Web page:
The Redemptive Self: Stories Americans Live By by Dan McAdams
Dan McAdams, author of The Redemptive Self: Stories Americans Live By
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The following are links to stories published in the SESP News Center or links to other publicatons relating to the work of Dan McAdams.

McAdams’s Book The Redemptive Self Has Innovative New Web Site

The Redemptive Self: Stories Americans Live By, the acclaimed book by professor Dan McAdams, now has a new life online. In fact, in an innovative move the entire book is being made available digitally. In the book McAdams reveals how the motif of redemption distinguishes the life stories of especially caring and productive Americans.

Working with McAdams, a professor of human development and social policy, School of Education and Social Policy (SESP) webmaster Mark Swindle designed a web site around The Redemptive Self. The new web site may be accessed at

The web site was developed because The Redemptive Self, which addresses issues that run deep in the American cultural experience, has great appeal for non-academic audiences. “It has the potential for much greater readership, and a web site mixing academic and pop cultural sensibilities could help this potential,” says Swindle.

Accordingly, the goal of the interactive web site is to convey the book’s concept, clarify its cultural relevance and provide access to its entire contents. Images and multimedia links help to tell the story and enrich the experience of reading the book. For example, since the book traces the concept of redemption in literature and historical events, hyperlinks to related information provide context and depth.

The web site helps readers to access McAdams’s work in several ways. First of all, it is innovative in providing direct online access to the book since all 390 pages are posted, with permission of the publisher, Oxford University Press. SESP’s web team collaborated with Northwestern University’s Digital Media Services, using the same technology Amazon and Google use for their online works, then deployed indexing tools that allow readers to perform searches taking them directly to a precise page within the book. In addition, readers interested in the book’s topic can find it more easily through links from sources such as Wikipedia. Finally, the site itself leads visitors to additional information about McAdams and his research.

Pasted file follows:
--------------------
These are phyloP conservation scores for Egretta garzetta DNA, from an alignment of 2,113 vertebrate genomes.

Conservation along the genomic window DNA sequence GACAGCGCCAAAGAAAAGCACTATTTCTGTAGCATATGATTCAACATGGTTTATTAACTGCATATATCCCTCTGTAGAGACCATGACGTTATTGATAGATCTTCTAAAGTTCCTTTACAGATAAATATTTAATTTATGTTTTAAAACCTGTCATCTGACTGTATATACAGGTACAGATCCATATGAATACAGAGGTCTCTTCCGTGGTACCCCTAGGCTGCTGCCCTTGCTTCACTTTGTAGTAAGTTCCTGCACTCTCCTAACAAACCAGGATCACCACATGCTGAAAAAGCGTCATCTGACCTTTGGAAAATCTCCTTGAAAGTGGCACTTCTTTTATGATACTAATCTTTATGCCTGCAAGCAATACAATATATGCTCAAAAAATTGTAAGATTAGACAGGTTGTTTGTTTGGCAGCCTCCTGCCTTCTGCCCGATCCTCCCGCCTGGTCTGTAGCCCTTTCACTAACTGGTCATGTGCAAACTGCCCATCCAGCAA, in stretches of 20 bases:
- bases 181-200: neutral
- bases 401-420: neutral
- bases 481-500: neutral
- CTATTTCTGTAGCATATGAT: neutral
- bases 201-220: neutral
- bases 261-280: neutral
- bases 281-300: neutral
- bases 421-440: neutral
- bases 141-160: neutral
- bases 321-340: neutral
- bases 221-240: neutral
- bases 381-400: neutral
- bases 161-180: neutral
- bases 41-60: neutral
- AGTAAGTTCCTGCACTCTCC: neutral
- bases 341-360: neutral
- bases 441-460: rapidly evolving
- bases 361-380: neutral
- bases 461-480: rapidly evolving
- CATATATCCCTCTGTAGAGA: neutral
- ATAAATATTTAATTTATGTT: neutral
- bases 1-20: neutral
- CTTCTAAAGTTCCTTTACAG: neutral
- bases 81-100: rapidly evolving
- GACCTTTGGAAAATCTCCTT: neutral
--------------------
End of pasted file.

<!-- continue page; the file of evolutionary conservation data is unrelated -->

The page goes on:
The Redemptive Self won the American Psychological Association’s William James Book Award in 2006, the year after it was published. Calling the book “an inspiring volume,” the APA explained, “It is elegantly written by a noted personality psychologist, who creatively and carefully developed its overarching idea of redemption as a central, organizing theme.”

In the book, McAdams reveals how the motif of redemption distinguishes the life stories of especially caring and productive Americans — the “generativity superstars,” as he calls them. The book is based on interviews of hundreds of adults that he and research assistants conducted over nearly 20 years.

McAdams’s research on the redemptive self grows out of a longstanding interest in both psychology and literature, which he combined in his undergraduate major at Valparaiso University. He later went on to get his PhD in psychology and social relations at Harvard University.

A psychologist, McAdams is a leader in the recent emergence within the social sciences of narrative approaches to studying human lives — approaches that place stories and storytelling at the center of human personality. His theory of identity argues that people give meaning and unity to their lives by developing life stories defining who they are.

Based on his body of accomplishments, McAdams was the 2006 winner of the Theodore Sarbin Award, presented by the American Psychological Association for his “notable achievement” in the field of psychology. He is also a fellow of the American Psychological Society and the author of 14 books, as well as more than 150 articles and chapters.

by Marilyn Sherman

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Text quote from The Redemptive Self: Stories Americans Live By